Taking their newfound power to the drag strip, the two pony cars battled it out, but the Camaro held a decided advantage with a best run of 11.98 at at 114.86 mph, while the Mustang could only muster a 12.41 at 112.78 mph.

Meanwhile, the Mustang wouldn’t shift accurately in manual mode, and it served up its best performances self shifting, though it seemed to shift short of the Coyote engine’s high-strung power peak. In the end, it shaved off more e.t. with its mods, picking a few tenths, but its 12.41 at 112.78 mph was no match for the Camaro, which took home three points in this round.

“The Mustang picked up a lot from stock at the drag strip, but I really expected more. I feel like we saw the torque converter change, but not the nearly 50 rear-wheel horsepower we gained on the dyno,” Brian confessed. “The cars are only 16 horses apart and within 50 pounds of each other and I expect that to translate to a tenth split, not a half-second split. The trap speed was close, as the Mustang ran a best of 112 mph and the Camaro ran a best of 114, so that is about right, but the e.t. just wasn’t there.”

Road Course

Just as with our baseline testing, we turned to experienced drivers Drake Kemper and Rob Krider to get the most out of our pony cars on the Buttonwillow road course, but this time the track ran in a different configuration for the Speed District open track day. In addition, we used some new timing equipment this time, testing out the brand-new Racepak Vantage CL1 Track Day Package (more on this in a later story). The on-track action provided yet another twist to the story. In the initial testing, the Camaro — sporting lighter weight and an adaptive suspension — barely edged the analog-suspended Mustang by a second, so it seemed to have an advantage.

While Camaro and Mustang received some suspension upgrades, from BMR Suspension and Steeda respectively, those enhancements focused on the rear suspension to enhance traction at the drag strip. However, it turned out that the adjustable rear dampers added to the Mustang’s IRS might just have been enough to push it ahead of the high-tech Camaro. The drivers immediately noticed the improved control, while bemoaning the unchanged front suspension dynamics.

Drivers Drake Kemper (left) and Rob Krider (right) took the freshly modded pony cars around the road course to see how the changes impacted their lap times. It turned out that the Mustang’s suspension upgrades and improved power were enough to overcome the Camaro’s baseline advantage. The drivers were pleased by the improved control in the Mustang’s rear suspension, which yielded a brisk 2:00.59-minute lap, while the Camaro wasn’t too far behind at 2:00.85 minutes.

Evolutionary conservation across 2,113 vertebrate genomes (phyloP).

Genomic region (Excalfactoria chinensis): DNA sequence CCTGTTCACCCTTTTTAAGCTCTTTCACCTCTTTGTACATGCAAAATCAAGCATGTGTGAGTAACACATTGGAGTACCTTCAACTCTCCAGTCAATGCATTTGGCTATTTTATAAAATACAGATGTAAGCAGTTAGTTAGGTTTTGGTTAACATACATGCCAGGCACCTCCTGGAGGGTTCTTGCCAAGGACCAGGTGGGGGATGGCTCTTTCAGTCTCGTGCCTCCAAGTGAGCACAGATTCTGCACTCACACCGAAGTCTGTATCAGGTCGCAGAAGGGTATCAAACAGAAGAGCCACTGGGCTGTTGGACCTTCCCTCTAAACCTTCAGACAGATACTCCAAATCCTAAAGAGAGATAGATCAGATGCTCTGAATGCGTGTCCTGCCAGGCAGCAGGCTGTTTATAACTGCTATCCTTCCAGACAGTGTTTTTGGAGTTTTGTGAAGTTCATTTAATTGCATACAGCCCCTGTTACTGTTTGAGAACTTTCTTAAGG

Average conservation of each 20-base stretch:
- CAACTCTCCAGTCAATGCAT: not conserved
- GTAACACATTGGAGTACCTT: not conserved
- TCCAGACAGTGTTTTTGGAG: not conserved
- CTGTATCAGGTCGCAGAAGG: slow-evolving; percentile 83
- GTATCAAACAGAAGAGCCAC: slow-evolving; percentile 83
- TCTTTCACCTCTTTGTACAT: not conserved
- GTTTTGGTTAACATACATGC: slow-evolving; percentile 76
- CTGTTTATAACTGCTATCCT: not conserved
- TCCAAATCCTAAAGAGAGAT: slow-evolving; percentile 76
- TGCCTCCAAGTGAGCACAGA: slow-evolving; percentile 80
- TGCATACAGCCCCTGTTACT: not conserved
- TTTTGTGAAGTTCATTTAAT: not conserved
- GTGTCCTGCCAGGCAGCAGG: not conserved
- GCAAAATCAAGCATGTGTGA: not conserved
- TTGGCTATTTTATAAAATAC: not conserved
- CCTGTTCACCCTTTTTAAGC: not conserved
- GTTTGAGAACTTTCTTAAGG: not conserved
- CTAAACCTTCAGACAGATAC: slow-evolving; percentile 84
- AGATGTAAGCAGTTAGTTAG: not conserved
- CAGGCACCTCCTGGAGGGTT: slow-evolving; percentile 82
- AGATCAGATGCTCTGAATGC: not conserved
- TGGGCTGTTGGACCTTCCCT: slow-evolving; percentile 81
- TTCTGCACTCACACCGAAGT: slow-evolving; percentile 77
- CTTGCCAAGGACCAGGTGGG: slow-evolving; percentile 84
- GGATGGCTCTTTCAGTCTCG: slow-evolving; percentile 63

The seemingly outmatched Mustang rose up to run a 2:00.59 lap, while the Camaro was hot on its heels thanks to a 2:00.85 run, which gave the Mustang three Pony Cars points.

“I thought the Mustang would come out on top here since the dyno and drags didn’t show the upgrades,” Brian explained. “And the car didn’t disappoint. Both cars were within tenths of seconds of each other and the Mustang came away with the ‘W,’ putting both cars within one point of each other at the end of $5K.

Big thanks to Speed District for hosting us! The crew holds a number of open track day events in SoCal (and other locations) that are ideal for enthusiasts with street cars like ours, looking to have a little weekend fun.

Final Tally

Given the Camaro’s impressive baseline performances, the Chevy loyalist might have seen an easy path to victory, but the underdog Mustang made some impressive strides after $5,000 in Summit Racing mods. In the end, the Camaro is in the lead with five points, while the Mustang is in striking distance with four points.

That sets the stage for a dramatic finish as we really ramp up these two cars with $15,000 in Summit Racing mods, which will include a ProCharger D-1X supercharger on both cars. In this phase of the competition, we expect some huge leaps in performance in most every phase of the competition — braking, chassis dyno, drag racing, and road racing.

With the $5K results in the books, Camaro holds the lead with five Pony Wars points, while the Mustang clocked in with four points. With nine more points on the line in the $15K competitions, this is anyone’s game, so keep following along to see how it all plays out.

“With boost it is really going to be a battle. We know Coyotes love boost, but with the mods going into the Camaro with camshaft changes and ported heads, I have a feeling it is going to be close. If anything, the Camaro will fight traction at the drag strip because of the raw torque which may help the Mustang with its ‘peaky’ powerband,” Brian predicted. “The road course is tricky because both cars are going to have way more horsepower than the tires and possibly the braking systems can handle. I expect the Mustang to take the cake here because of the suspension mods.”